Soft fruit


Thirty years ago, the UK strawberry season was just 6 weeks.  Today our strawberry season runs from Mid-March to late-November.  The earliest and latest fruit comes from glasshouse and heated poly-tunnel production.  All of our crops are grown under protection, which enables picking to continue in all weathers.  Over 90% of our strawberries are grown out of the soil, in coir on table-tops or mini-table-tops.  Around 1 in 5 strawberries sold in UK supermarkets come from Asplins PO growers.

Did you know? Coir comes from the outer husk of coconuts, which was a waste product prior to its use in crop production.  Coir has replaced the use of peat on all of our farms and is far more environmentally friendly.

Strawberry varieties include Sweet Eve, Eves Delight, Murano and Malling Centenary.


Raspberries are a specialist crop with a very short shelf life.  Asplins PO is one of the largest producers of raspberries in the UK, with over 30% of the market.  As with strawberries, we have come a long way with extending the raspberry season.  Our first fruit is picked in glasshouses from mid- May and the last picks can go as late as early December, depending on the season.  Most of our production is in coir-filled pots and all grown under protection.

Raspberry varieties include Diamond Jubilee, Sapphire, Kwanza, Kweli and Glen Ample.

We are constantly looking for new and improved varieties of all of the fruits that we grow.  To help this Asplins PO is a member of two world-renowned breeding programmes: The East Malling Strawberry Breeding Club and the James Hutton Raspberry Breeding Consortium.  New varieties are trialled on member farms and the best ones become mainstay varieties.

Did you know?  Raspberries are actually not individual berries, they are a cluster of many tiny fruits. Each raspberry contains about 100 tiny fruits, called drupelets. Each of these drupelets are filled with one seed. They form a helmet shape around a small stem, and when ripe raspberries are plucked, the stem remains on the plant and the fruit appears hollow.


Blackberries are something of a Cinderella crop in the UK; however with over 400 tonnes of production each season, we are significant suppliers across the multiples.  We produce blackberries over a 7-month season, beginning with glasshouse production in early May and through a carefully planned mix of varieties and growing systems, culminating well into November depending on the season.


Blueberries are a relatively new crop for UK growers but their superfood status, snackability and all year round import availability has made them the fastest growing berry sector.  We currently produce around 200 tonnes each season and this is set to increase significantly with new plantations.  Blueberries are a longer-term growing proposition than other soft fruits with no crop for the first 2 years and they do not produce a full crop until year 4.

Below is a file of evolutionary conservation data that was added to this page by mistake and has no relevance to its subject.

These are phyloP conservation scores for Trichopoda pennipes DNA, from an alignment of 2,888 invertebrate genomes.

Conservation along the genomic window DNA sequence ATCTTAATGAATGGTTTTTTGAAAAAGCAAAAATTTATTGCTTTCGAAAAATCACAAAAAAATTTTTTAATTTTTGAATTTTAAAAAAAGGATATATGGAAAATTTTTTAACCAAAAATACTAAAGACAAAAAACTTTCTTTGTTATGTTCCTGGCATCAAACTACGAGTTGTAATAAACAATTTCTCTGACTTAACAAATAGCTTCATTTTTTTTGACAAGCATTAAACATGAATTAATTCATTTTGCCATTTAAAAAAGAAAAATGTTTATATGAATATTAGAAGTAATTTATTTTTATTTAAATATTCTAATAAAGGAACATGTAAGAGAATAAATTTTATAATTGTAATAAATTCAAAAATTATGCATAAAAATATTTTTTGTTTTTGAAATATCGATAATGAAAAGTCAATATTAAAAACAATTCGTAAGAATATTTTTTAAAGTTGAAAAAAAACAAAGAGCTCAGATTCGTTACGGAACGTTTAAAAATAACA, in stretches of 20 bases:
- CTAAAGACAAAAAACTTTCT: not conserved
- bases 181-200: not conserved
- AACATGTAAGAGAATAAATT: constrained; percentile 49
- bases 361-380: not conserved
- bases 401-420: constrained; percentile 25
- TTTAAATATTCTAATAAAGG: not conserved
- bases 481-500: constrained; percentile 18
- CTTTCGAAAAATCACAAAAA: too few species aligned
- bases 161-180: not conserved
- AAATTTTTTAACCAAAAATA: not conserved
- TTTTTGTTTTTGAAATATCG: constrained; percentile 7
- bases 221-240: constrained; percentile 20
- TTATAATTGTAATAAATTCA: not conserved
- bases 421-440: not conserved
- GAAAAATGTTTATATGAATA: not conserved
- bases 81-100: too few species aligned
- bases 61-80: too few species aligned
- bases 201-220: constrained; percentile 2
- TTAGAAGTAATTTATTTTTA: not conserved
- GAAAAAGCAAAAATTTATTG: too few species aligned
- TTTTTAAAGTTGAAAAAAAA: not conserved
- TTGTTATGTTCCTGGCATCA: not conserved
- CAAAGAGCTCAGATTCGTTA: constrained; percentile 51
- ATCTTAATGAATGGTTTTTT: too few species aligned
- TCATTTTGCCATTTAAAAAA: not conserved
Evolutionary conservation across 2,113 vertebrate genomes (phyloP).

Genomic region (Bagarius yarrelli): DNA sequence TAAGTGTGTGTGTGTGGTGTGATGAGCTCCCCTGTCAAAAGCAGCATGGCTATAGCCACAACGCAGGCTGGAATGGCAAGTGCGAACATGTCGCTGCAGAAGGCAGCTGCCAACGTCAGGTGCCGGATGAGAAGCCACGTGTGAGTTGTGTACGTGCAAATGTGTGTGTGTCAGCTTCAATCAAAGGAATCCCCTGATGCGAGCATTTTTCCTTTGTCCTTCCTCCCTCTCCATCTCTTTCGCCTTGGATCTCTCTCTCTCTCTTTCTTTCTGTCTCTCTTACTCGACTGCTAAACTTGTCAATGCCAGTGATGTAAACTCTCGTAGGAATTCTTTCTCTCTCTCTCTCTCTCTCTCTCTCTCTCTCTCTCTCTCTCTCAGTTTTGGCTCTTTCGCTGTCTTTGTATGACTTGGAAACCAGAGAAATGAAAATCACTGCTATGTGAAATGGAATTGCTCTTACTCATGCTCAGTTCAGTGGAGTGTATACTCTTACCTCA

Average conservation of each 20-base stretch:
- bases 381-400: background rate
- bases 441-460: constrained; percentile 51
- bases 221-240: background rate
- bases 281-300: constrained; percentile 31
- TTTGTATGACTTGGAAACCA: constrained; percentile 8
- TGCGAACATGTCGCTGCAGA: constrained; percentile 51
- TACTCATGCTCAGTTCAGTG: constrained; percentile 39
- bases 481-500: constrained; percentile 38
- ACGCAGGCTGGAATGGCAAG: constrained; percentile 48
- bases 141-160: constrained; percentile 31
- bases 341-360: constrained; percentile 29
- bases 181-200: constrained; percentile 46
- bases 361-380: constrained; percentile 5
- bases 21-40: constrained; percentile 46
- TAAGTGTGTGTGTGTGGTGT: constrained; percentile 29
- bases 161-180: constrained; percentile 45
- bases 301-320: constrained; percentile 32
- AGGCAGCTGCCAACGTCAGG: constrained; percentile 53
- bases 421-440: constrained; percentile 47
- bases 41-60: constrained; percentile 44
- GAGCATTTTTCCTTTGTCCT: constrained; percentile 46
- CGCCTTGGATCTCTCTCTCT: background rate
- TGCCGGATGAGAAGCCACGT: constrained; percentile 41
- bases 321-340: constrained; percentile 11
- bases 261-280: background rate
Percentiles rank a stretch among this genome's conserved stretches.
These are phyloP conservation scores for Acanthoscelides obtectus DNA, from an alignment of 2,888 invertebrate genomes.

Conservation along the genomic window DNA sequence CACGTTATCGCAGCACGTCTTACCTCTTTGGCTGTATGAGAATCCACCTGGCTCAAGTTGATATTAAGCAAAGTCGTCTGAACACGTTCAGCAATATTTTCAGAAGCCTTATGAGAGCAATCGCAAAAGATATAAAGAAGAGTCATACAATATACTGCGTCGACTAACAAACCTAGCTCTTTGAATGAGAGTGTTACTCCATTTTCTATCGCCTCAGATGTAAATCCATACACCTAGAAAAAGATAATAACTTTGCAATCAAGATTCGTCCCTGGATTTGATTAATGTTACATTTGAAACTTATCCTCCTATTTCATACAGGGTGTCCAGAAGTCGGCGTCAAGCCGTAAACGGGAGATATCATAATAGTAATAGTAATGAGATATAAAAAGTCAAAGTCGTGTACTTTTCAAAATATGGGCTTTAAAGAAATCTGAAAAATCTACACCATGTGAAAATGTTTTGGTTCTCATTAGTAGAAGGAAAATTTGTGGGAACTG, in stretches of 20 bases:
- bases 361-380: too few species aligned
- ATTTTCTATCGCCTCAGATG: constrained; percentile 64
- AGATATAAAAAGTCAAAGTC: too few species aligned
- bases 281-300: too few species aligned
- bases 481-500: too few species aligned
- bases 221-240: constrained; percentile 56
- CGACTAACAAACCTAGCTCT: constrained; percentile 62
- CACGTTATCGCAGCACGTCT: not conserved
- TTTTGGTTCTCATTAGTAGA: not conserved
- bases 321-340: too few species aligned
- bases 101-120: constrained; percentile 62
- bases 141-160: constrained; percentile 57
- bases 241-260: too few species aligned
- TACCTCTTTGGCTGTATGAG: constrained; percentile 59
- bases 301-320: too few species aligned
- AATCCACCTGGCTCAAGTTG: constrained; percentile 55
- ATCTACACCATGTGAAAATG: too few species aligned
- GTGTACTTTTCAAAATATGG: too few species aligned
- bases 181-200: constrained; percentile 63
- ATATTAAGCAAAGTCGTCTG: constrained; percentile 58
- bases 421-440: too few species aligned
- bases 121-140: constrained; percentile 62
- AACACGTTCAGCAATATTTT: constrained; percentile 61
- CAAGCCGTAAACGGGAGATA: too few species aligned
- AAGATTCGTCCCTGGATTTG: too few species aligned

Did you know?  The modern blueberry is a 20th century invention. Before the 1900s, the only way to enjoy these North American natives was to find them in the wild. Then, scientists started to unlock the secrets of cultivating blueberries — and we are glad they did!


We grow blackcurrants under contract to Suntory, owners of the Ribena brand.  In a good year we produce up to 600 tonnes; in a poor year only 400.  The difference is largely down to lack of winter chilling in some years.  Blackcurrants need a lot more cold units than other fruits and climate change is playing havoc with this.  Newer varieties are being bred with a lower chill requirement.

Blackcurrants for processing are machine harvested, which pick up to 90% of the crop on the bushes.  Hand picking would be prohibitively expensive.

Did you know? Blackcurrants are a real superfood. They contain 4 times more vitamin C than oranges, double the antioxidant level of blueberries, as well as high levels of soluble and insoluble fibre which is good for gut health, plus glucose and fructose for energy.


Redcurrants are very popular in Belgium, but not grown widely on a commercial level in the UK.  As a niche product, they can be profitable to the extent that there is customer demand and not beyond that.  We produce around 15 tonnes annually in a season that runs for roughly 8 weeks from late-June.


Rhubarb is another niche crop for which demand has varied over the years.  Currently we only grow a small amount – around 8 tonnes annually – for one supermarket customer, focussing on early season from mid-March to mid-May.

Did you know?  The word rhubarb comes from the Latin word “rhababarum” which means “root of the barbarians.” The Romans labelled anyone who ate rhubarb “barbarians”.  Rhubarb is technically a vegetable, just as tomatoes are technically fruit.